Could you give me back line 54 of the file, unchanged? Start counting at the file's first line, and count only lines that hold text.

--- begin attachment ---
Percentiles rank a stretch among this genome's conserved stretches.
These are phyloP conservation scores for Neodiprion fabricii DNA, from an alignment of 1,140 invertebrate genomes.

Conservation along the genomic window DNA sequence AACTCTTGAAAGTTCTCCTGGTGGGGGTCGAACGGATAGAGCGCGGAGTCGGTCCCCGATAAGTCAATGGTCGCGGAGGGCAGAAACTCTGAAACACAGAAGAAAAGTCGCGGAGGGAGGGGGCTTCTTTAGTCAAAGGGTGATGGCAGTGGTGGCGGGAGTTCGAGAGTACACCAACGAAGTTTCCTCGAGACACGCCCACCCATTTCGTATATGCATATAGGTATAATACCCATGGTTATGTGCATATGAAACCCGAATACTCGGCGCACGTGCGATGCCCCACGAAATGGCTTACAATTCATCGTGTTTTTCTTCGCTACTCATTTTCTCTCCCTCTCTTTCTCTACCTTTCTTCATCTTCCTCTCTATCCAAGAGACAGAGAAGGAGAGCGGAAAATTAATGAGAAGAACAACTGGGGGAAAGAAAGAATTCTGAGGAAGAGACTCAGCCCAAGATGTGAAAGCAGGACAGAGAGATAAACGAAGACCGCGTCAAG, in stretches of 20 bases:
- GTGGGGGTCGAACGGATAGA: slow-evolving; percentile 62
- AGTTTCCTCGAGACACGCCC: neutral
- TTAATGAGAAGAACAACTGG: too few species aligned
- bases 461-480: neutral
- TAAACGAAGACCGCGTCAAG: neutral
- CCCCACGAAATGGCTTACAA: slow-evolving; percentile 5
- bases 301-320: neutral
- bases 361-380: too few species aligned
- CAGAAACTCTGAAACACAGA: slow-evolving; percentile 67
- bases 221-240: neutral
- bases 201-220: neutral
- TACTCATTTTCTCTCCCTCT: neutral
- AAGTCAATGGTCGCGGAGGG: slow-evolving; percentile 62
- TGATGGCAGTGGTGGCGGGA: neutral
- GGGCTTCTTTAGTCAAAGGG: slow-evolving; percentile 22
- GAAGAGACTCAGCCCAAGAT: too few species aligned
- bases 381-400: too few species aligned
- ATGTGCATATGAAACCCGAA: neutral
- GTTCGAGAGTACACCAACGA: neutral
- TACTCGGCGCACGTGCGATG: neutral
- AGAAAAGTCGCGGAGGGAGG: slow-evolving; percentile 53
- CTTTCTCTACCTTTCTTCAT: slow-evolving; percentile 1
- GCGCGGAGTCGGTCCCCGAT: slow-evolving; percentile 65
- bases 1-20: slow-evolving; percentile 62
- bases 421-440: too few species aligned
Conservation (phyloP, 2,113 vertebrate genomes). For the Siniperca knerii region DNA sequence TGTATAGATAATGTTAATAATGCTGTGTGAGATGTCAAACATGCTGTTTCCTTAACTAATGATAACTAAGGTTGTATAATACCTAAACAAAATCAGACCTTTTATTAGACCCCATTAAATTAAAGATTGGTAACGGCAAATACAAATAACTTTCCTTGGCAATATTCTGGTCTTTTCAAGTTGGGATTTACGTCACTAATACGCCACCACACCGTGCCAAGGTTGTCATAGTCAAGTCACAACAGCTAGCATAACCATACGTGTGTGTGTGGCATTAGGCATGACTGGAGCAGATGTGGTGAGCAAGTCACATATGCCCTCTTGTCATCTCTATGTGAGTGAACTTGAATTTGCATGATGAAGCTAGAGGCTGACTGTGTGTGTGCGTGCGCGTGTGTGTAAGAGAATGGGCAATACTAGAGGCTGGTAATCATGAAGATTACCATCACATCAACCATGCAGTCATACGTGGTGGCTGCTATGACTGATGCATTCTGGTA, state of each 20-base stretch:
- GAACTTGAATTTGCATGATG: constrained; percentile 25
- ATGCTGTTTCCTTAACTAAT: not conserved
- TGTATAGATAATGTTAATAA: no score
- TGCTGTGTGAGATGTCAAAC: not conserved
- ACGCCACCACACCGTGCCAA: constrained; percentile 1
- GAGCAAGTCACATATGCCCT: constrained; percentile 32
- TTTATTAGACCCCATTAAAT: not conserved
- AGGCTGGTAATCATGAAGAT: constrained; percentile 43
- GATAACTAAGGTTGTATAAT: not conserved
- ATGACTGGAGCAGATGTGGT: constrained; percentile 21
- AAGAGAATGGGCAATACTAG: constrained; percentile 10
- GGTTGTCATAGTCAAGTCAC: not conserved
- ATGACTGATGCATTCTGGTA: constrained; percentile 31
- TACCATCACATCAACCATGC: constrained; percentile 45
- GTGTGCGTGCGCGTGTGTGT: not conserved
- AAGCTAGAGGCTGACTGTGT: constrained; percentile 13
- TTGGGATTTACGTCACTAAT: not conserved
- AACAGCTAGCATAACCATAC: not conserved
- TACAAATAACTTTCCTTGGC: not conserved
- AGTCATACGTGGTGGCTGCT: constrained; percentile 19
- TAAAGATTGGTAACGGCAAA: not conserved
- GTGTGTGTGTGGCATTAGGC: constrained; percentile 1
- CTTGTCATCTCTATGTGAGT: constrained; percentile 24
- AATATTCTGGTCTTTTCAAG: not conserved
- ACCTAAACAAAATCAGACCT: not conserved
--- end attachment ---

- ACCTAAACAAAATCAGACCT: not conserved